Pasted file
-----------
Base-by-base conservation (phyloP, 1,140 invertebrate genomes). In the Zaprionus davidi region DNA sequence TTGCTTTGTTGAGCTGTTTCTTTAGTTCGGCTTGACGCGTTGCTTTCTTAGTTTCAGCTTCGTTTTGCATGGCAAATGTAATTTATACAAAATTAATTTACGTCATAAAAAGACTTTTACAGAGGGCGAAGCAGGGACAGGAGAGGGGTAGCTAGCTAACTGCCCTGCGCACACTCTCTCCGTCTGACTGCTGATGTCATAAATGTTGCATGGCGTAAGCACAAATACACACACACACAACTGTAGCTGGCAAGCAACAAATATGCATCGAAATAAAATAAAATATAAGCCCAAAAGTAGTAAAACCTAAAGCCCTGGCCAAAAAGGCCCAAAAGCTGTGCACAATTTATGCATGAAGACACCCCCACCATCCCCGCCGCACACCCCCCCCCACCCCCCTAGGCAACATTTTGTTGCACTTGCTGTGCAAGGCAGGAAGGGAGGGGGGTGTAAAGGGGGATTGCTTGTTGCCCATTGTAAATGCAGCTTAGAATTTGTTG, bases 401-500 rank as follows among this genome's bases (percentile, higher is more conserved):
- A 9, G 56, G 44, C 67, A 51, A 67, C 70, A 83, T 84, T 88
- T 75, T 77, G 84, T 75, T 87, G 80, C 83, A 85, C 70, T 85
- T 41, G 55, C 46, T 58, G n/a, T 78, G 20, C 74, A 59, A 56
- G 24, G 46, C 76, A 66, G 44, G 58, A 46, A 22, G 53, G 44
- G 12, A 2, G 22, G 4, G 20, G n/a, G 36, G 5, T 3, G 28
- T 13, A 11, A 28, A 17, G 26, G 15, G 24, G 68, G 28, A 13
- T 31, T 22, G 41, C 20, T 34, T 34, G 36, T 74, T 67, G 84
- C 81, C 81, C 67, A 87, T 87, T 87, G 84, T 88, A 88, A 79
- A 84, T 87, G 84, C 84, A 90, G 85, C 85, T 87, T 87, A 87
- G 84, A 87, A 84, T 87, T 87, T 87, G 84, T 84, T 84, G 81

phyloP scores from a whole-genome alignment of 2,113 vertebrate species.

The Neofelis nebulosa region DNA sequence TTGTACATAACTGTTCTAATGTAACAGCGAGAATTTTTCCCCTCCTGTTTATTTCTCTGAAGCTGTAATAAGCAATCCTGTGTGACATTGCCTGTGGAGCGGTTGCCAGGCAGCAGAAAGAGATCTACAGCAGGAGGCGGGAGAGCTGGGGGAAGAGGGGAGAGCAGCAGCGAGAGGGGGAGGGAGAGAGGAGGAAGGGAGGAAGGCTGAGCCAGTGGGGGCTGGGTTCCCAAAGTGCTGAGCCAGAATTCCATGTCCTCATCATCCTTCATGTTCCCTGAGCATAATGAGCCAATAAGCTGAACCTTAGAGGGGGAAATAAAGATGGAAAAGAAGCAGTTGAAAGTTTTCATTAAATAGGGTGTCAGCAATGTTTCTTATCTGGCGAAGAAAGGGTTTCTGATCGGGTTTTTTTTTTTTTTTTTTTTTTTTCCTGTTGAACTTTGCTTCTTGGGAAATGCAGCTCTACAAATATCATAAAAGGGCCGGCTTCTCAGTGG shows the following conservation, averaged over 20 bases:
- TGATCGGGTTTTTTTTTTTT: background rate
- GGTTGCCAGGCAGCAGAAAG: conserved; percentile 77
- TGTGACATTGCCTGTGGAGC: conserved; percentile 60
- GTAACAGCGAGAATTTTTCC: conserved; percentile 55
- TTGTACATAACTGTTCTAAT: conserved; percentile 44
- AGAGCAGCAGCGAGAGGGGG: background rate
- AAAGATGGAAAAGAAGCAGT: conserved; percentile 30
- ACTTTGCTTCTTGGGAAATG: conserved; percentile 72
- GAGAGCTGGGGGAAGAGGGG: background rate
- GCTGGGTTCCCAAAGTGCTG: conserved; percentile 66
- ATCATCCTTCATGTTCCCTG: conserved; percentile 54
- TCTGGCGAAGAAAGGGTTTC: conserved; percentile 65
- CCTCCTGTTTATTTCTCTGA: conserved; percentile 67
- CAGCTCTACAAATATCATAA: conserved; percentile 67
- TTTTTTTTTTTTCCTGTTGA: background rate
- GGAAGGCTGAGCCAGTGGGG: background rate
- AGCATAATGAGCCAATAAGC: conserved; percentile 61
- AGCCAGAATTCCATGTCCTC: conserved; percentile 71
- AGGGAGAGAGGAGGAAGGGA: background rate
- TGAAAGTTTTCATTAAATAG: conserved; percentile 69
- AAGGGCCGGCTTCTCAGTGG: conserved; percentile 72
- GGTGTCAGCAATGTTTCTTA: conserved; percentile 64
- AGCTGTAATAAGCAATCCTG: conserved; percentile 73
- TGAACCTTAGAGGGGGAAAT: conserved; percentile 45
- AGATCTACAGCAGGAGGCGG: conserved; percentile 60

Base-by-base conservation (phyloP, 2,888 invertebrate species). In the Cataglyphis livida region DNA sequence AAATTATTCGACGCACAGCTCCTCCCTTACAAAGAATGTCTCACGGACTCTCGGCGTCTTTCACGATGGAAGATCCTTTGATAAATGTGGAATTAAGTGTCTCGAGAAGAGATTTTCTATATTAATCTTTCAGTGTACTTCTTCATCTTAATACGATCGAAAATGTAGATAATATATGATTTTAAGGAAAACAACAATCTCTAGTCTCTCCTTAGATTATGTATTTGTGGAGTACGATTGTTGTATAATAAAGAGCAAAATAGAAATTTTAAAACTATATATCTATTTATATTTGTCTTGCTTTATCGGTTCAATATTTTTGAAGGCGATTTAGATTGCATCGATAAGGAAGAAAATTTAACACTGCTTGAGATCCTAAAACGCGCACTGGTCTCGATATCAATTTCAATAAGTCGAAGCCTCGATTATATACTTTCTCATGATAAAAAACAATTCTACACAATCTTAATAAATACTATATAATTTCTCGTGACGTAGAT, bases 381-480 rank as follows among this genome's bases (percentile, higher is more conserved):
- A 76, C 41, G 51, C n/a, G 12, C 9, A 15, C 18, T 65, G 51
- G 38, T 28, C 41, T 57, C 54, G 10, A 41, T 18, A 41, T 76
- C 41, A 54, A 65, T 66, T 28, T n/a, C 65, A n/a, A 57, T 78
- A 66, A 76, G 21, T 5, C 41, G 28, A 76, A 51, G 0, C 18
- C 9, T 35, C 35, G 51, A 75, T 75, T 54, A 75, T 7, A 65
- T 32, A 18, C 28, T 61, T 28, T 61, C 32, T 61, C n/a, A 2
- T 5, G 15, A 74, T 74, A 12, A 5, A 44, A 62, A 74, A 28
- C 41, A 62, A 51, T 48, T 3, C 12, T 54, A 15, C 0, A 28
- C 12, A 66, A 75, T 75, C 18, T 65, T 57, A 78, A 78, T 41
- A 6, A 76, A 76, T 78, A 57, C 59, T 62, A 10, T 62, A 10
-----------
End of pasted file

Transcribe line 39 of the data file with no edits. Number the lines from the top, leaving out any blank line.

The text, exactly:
Base-by-base conservation (phyloP, 2,888 invertebrate species). In the Cataglyphis livida region DNA sequence AAATTATTCGACGCACAGCTCCTCCCTTACAAAGAATGTCTCACGGACTCTCGGCGTCTTTCACGATGGAAGATCCTTTGATAAATGTGGAATTAAGTGTCTCGAGAAGAGATTTTCTATATTAATCTTTCAGTGTACTTCTTCATCTTAATACGATCGAAAATGTAGATAATATATGATTTTAAGGAAAACAACAATCTCTAGTCTCTCCTTAGATTATGTATTTGTGGAGTACGATTGTTGTATAATAAAGAGCAAAATAGAAATTTTAAAACTATATATCTATTTATATTTGTCTTGCTTTATCGGTTCAATATTTTTGAAGGCGATTTAGATTGCATCGATAAGGAAGAAAATTTAACACTGCTTGAGATCCTAAAACGCGCACTGGTCTCGATATCAATTTCAATAAGTCGAAGCCTCGATTATATACTTTCTCATGATAAAAAACAATTCTACACAATCTTAATAAATACTATATAATTTCTCGTGACGTAGAT, bases 381-480 rank as follows among this genome's bases (percentile, higher is more conserved):